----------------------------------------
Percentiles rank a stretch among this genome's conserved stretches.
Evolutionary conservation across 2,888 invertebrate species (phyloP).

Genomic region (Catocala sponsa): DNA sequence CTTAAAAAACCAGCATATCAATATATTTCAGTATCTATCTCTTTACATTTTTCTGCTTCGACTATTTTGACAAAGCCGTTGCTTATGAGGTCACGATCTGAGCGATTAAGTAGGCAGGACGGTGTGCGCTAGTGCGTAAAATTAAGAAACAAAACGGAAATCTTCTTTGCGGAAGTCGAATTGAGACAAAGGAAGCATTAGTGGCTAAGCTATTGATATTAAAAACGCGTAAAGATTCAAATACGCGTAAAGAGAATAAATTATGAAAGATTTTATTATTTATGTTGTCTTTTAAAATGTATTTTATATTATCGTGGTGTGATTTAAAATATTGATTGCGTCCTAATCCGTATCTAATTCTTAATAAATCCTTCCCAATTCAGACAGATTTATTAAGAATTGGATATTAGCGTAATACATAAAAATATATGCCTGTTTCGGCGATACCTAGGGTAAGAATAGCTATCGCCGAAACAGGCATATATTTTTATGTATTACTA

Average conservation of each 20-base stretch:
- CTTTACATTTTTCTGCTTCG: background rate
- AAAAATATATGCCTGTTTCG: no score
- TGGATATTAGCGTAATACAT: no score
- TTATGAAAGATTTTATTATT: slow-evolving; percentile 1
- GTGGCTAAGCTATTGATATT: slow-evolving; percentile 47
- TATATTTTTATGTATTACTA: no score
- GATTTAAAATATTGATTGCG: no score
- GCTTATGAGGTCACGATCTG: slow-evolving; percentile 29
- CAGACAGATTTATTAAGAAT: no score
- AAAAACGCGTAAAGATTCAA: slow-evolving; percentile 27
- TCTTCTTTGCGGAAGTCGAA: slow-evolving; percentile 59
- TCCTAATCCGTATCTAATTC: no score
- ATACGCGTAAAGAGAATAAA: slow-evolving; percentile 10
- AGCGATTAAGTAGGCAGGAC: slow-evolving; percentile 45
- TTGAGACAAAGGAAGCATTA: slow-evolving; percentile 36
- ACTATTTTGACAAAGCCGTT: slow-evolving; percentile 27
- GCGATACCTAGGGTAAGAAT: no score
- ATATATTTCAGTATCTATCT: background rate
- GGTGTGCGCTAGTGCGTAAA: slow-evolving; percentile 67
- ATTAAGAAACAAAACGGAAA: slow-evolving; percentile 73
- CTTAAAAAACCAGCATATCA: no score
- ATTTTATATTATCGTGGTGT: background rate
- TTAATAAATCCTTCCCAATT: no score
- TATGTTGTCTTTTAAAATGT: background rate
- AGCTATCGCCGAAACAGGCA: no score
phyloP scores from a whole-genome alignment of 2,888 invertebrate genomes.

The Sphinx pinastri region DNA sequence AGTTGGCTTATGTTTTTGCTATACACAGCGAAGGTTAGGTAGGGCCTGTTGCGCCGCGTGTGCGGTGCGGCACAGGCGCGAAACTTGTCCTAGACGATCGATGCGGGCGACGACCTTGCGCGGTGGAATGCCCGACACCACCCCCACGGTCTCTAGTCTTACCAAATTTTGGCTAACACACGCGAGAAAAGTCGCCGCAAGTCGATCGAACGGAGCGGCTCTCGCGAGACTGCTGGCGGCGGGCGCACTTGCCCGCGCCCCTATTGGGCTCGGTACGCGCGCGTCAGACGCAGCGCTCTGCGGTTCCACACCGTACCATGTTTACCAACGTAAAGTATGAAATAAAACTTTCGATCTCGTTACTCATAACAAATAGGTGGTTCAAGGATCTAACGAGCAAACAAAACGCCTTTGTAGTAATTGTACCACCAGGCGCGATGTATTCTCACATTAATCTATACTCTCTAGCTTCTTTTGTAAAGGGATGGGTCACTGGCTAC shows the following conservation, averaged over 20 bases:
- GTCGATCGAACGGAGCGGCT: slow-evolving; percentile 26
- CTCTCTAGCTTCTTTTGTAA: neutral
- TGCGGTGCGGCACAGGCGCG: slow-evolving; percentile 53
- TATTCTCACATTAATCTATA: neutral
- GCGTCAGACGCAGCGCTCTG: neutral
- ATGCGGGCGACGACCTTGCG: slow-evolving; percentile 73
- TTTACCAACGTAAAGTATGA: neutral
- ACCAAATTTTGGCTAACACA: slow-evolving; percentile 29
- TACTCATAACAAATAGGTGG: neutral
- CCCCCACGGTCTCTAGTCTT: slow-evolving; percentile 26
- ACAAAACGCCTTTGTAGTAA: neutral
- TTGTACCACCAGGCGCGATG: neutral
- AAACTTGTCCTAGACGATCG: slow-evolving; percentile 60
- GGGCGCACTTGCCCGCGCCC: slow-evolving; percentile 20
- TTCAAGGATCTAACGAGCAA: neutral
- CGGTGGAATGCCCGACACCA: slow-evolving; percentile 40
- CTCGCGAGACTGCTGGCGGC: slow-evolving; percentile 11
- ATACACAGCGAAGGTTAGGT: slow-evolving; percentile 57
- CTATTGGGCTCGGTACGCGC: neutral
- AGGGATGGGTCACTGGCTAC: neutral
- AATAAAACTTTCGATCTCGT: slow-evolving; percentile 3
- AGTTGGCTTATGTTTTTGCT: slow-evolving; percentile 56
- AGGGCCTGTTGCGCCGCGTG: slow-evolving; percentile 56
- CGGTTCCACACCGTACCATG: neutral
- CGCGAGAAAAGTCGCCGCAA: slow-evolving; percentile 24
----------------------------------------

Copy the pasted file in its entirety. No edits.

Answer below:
Percentiles rank a stretch among this genome's conserved stretches.
Evolutionary conservation across 2,888 invertebrate species (phyloP).

Genomic region (Catocala sponsa): DNA sequence CTTAAAAAACCAGCATATCAATATATTTCAGTATCTATCTCTTTACATTTTTCTGCTTCGACTATTTTGACAAAGCCGTTGCTTATGAGGTCACGATCTGAGCGATTAAGTAGGCAGGACGGTGTGCGCTAGTGCGTAAAATTAAGAAACAAAACGGAAATCTTCTTTGCGGAAGTCGAATTGAGACAAAGGAAGCATTAGTGGCTAAGCTATTGATATTAAAAACGCGTAAAGATTCAAATACGCGTAAAGAGAATAAATTATGAAAGATTTTATTATTTATGTTGTCTTTTAAAATGTATTTTATATTATCGTGGTGTGATTTAAAATATTGATTGCGTCCTAATCCGTATCTAATTCTTAATAAATCCTTCCCAATTCAGACAGATTTATTAAGAATTGGATATTAGCGTAATACATAAAAATATATGCCTGTTTCGGCGATACCTAGGGTAAGAATAGCTATCGCCGAAACAGGCATATATTTTTATGTATTACTA

Average conservation of each 20-base stretch:
- CTTTACATTTTTCTGCTTCG: background rate
- AAAAATATATGCCTGTTTCG: no score
- TGGATATTAGCGTAATACAT: no score
- TTATGAAAGATTTTATTATT: slow-evolving; percentile 1
- GTGGCTAAGCTATTGATATT: slow-evolving; percentile 47
- TATATTTTTATGTATTACTA: no score
- GATTTAAAATATTGATTGCG: no score
- GCTTATGAGGTCACGATCTG: slow-evolving; percentile 29
- CAGACAGATTTATTAAGAAT: no score
- AAAAACGCGTAAAGATTCAA: slow-evolving; percentile 27
- TCTTCTTTGCGGAAGTCGAA: slow-evolving; percentile 59
- TCCTAATCCGTATCTAATTC: no score
- ATACGCGTAAAGAGAATAAA: slow-evolving; percentile 10
- AGCGATTAAGTAGGCAGGAC: slow-evolving; percentile 45
- TTGAGACAAAGGAAGCATTA: slow-evolving; percentile 36
- ACTATTTTGACAAAGCCGTT: slow-evolving; percentile 27
- GCGATACCTAGGGTAAGAAT: no score
- ATATATTTCAGTATCTATCT: background rate
- GGTGTGCGCTAGTGCGTAAA: slow-evolving; percentile 67
- ATTAAGAAACAAAACGGAAA: slow-evolving; percentile 73
- CTTAAAAAACCAGCATATCA: no score
- ATTTTATATTATCGTGGTGT: background rate
- TTAATAAATCCTTCCCAATT: no score
- TATGTTGTCTTTTAAAATGT: background rate
- AGCTATCGCCGAAACAGGCA: no score
phyloP scores from a whole-genome alignment of 2,888 invertebrate genomes.

The Sphinx pinastri region DNA sequence AGTTGGCTTATGTTTTTGCTATACACAGCGAAGGTTAGGTAGGGCCTGTTGCGCCGCGTGTGCGGTGCGGCACAGGCGCGAAACTTGTCCTAGACGATCGATGCGGGCGACGACCTTGCGCGGTGGAATGCCCGACACCACCCCCACGGTCTCTAGTCTTACCAAATTTTGGCTAACACACGCGAGAAAAGTCGCCGCAAGTCGATCGAACGGAGCGGCTCTCGCGAGACTGCTGGCGGCGGGCGCACTTGCCCGCGCCCCTATTGGGCTCGGTACGCGCGCGTCAGACGCAGCGCTCTGCGGTTCCACACCGTACCATGTTTACCAACGTAAAGTATGAAATAAAACTTTCGATCTCGTTACTCATAACAAATAGGTGGTTCAAGGATCTAACGAGCAAACAAAACGCCTTTGTAGTAATTGTACCACCAGGCGCGATGTATTCTCACATTAATCTATACTCTCTAGCTTCTTTTGTAAAGGGATGGGTCACTGGCTAC shows the following conservation, averaged over 20 bases:
- GTCGATCGAACGGAGCGGCT: slow-evolving; percentile 26
- CTCTCTAGCTTCTTTTGTAA: neutral
- TGCGGTGCGGCACAGGCGCG: slow-evolving; percentile 53
- TATTCTCACATTAATCTATA: neutral
- GCGTCAGACGCAGCGCTCTG: neutral
- ATGCGGGCGACGACCTTGCG: slow-evolving; percentile 73
- TTTACCAACGTAAAGTATGA: neutral
- ACCAAATTTTGGCTAACACA: slow-evolving; percentile 29
- TACTCATAACAAATAGGTGG: neutral
- CCCCCACGGTCTCTAGTCTT: slow-evolving; percentile 26
- ACAAAACGCCTTTGTAGTAA: neutral
- TTGTACCACCAGGCGCGATG: neutral
- AAACTTGTCCTAGACGATCG: slow-evolving; percentile 60
- GGGCGCACTTGCCCGCGCCC: slow-evolving; percentile 20
- TTCAAGGATCTAACGAGCAA: neutral
- CGGTGGAATGCCCGACACCA: slow-evolving; percentile 40
- CTCGCGAGACTGCTGGCGGC: slow-evolving; percentile 11
- ATACACAGCGAAGGTTAGGT: slow-evolving; percentile 57
- CTATTGGGCTCGGTACGCGC: neutral
- AGGGATGGGTCACTGGCTAC: neutral
- AATAAAACTTTCGATCTCGT: slow-evolving; percentile 3
- AGTTGGCTTATGTTTTTGCT: slow-evolving; percentile 56
- AGGGCCTGTTGCGCCGCGTG: slow-evolving; percentile 56
- CGGTTCCACACCGTACCATG: neutral
- CGCGAGAAAAGTCGCCGCAA: slow-evolving; percentile 24